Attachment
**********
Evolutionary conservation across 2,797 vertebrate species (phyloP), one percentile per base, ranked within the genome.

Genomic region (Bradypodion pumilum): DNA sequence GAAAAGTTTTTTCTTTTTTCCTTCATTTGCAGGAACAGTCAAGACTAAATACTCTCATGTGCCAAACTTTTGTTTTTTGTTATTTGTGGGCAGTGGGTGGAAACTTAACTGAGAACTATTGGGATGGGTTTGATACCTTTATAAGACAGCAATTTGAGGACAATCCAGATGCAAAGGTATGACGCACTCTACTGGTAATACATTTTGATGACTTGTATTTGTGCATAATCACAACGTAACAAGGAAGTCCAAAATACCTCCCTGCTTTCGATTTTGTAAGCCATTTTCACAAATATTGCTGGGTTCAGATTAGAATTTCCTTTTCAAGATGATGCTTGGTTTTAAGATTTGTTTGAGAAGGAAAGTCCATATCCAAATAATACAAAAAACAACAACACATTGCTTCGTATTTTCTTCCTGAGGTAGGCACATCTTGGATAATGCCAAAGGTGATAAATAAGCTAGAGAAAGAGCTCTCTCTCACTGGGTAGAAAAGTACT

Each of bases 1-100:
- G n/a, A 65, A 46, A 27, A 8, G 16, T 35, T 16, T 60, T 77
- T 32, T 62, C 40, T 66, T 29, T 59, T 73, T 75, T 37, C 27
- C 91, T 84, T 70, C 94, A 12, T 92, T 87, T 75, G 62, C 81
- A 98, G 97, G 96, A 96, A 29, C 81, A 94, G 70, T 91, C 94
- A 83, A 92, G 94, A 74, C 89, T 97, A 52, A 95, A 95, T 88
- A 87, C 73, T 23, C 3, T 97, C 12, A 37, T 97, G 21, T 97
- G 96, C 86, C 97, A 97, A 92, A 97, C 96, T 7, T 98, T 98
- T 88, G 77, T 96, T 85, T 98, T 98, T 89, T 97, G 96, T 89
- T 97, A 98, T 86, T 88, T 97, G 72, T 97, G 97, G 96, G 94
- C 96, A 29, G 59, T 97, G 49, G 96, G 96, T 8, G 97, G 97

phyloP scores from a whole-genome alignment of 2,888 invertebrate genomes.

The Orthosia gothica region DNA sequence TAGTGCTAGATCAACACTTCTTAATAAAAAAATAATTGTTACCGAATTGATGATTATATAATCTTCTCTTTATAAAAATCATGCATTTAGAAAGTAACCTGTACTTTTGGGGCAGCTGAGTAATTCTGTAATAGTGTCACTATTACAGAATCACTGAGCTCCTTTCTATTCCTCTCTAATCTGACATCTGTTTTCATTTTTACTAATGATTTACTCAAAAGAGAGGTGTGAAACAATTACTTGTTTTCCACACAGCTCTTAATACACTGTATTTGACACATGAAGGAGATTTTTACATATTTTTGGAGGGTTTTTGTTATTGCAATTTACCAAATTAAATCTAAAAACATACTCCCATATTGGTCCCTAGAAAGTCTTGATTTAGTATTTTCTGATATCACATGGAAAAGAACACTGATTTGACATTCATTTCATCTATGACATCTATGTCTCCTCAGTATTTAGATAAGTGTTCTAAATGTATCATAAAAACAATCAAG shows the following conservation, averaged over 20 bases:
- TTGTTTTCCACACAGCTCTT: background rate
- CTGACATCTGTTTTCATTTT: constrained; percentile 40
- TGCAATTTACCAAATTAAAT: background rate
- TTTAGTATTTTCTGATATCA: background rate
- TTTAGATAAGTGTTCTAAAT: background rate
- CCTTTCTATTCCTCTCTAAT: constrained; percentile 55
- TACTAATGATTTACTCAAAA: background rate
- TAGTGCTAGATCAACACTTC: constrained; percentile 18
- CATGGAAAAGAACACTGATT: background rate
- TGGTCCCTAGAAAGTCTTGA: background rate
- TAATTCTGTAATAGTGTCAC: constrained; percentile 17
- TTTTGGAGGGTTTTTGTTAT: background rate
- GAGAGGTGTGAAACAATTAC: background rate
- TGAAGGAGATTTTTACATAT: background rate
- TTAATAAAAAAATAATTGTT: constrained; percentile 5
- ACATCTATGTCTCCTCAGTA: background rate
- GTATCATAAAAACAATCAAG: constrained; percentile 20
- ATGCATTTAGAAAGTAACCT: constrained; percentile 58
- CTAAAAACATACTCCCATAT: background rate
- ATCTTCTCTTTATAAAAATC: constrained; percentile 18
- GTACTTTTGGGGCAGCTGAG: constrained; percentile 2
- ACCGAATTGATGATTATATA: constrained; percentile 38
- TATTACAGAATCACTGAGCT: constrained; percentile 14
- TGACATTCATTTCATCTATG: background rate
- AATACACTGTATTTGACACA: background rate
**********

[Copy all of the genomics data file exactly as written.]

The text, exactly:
Evolutionary conservation across 2,797 vertebrate species (phyloP), one percentile per base, ranked within the genome.

Genomic region (Bradypodion pumilum): DNA sequence GAAAAGTTTTTTCTTTTTTCCTTCATTTGCAGGAACAGTCAAGACTAAATACTCTCATGTGCCAAACTTTTGTTTTTTGTTATTTGTGGGCAGTGGGTGGAAACTTAACTGAGAACTATTGGGATGGGTTTGATACCTTTATAAGACAGCAATTTGAGGACAATCCAGATGCAAAGGTATGACGCACTCTACTGGTAATACATTTTGATGACTTGTATTTGTGCATAATCACAACGTAACAAGGAAGTCCAAAATACCTCCCTGCTTTCGATTTTGTAAGCCATTTTCACAAATATTGCTGGGTTCAGATTAGAATTTCCTTTTCAAGATGATGCTTGGTTTTAAGATTTGTTTGAGAAGGAAAGTCCATATCCAAATAATACAAAAAACAACAACACATTGCTTCGTATTTTCTTCCTGAGGTAGGCACATCTTGGATAATGCCAAAGGTGATAAATAAGCTAGAGAAAGAGCTCTCTCTCACTGGGTAGAAAAGTACT

Each of bases 1-100:
- G n/a, A 65, A 46, A 27, A 8, G 16, T 35, T 16, T 60, T 77
- T 32, T 62, C 40, T 66, T 29, T 59, T 73, T 75, T 37, C 27
- C 91, T 84, T 70, C 94, A 12, T 92, T 87, T 75, G 62, C 81
- A 98, G 97, G 96, A 96, A 29, C 81, A 94, G 70, T 91, C 94
- A 83, A 92, G 94, A 74, C 89, T 97, A 52, A 95, A 95, T 88
- A 87, C 73, T 23, C 3, T 97, C 12, A 37, T 97, G 21, T 97
- G 96, C 86, C 97, A 97, A 92, A 97, C 96, T 7, T 98, T 98
- T 88, G 77, T 96, T 85, T 98, T 98, T 89, T 97, G 96, T 89
- T 97, A 98, T 86, T 88, T 97, G 72, T 97, G 97, G 96, G 94
- C 96, A 29, G 59, T 97, G 49, G 96, G 96, T 8, G 97, G 97

phyloP scores from a whole-genome alignment of 2,888 invertebrate genomes.

The Orthosia gothica region DNA sequence TAGTGCTAGATCAACACTTCTTAATAAAAAAATAATTGTTACCGAATTGATGATTATATAATCTTCTCTTTATAAAAATCATGCATTTAGAAAGTAACCTGTACTTTTGGGGCAGCTGAGTAATTCTGTAATAGTGTCACTATTACAGAATCACTGAGCTCCTTTCTATTCCTCTCTAATCTGACATCTGTTTTCATTTTTACTAATGATTTACTCAAAAGAGAGGTGTGAAACAATTACTTGTTTTCCACACAGCTCTTAATACACTGTATTTGACACATGAAGGAGATTTTTACATATTTTTGGAGGGTTTTTGTTATTGCAATTTACCAAATTAAATCTAAAAACATACTCCCATATTGGTCCCTAGAAAGTCTTGATTTAGTATTTTCTGATATCACATGGAAAAGAACACTGATTTGACATTCATTTCATCTATGACATCTATGTCTCCTCAGTATTTAGATAAGTGTTCTAAATGTATCATAAAAACAATCAAG shows the following conservation, averaged over 20 bases:
- TTGTTTTCCACACAGCTCTT: background rate
- CTGACATCTGTTTTCATTTT: constrained; percentile 40
- TGCAATTTACCAAATTAAAT: background rate
- TTTAGTATTTTCTGATATCA: background rate
- TTTAGATAAGTGTTCTAAAT: background rate
- CCTTTCTATTCCTCTCTAAT: constrained; percentile 55
- TACTAATGATTTACTCAAAA: background rate
- TAGTGCTAGATCAACACTTC: constrained; percentile 18
- CATGGAAAAGAACACTGATT: background rate
- TGGTCCCTAGAAAGTCTTGA: background rate
- TAATTCTGTAATAGTGTCAC: constrained; percentile 17
- TTTTGGAGGGTTTTTGTTAT: background rate
- GAGAGGTGTGAAACAATTAC: background rate
- TGAAGGAGATTTTTACATAT: background rate
- TTAATAAAAAAATAATTGTT: constrained; percentile 5
- ACATCTATGTCTCCTCAGTA: background rate
- GTATCATAAAAACAATCAAG: constrained; percentile 20
- ATGCATTTAGAAAGTAACCT: constrained; percentile 58
- CTAAAAACATACTCCCATAT: background rate
- ATCTTCTCTTTATAAAAATC: constrained; percentile 18
- GTACTTTTGGGGCAGCTGAG: constrained; percentile 2
- ACCGAATTGATGATTATATA: constrained; percentile 38
- TATTACAGAATCACTGAGCT: constrained; percentile 14
- TGACATTCATTTCATCTATG: background rate
- AATACACTGTATTTGACACA: background rate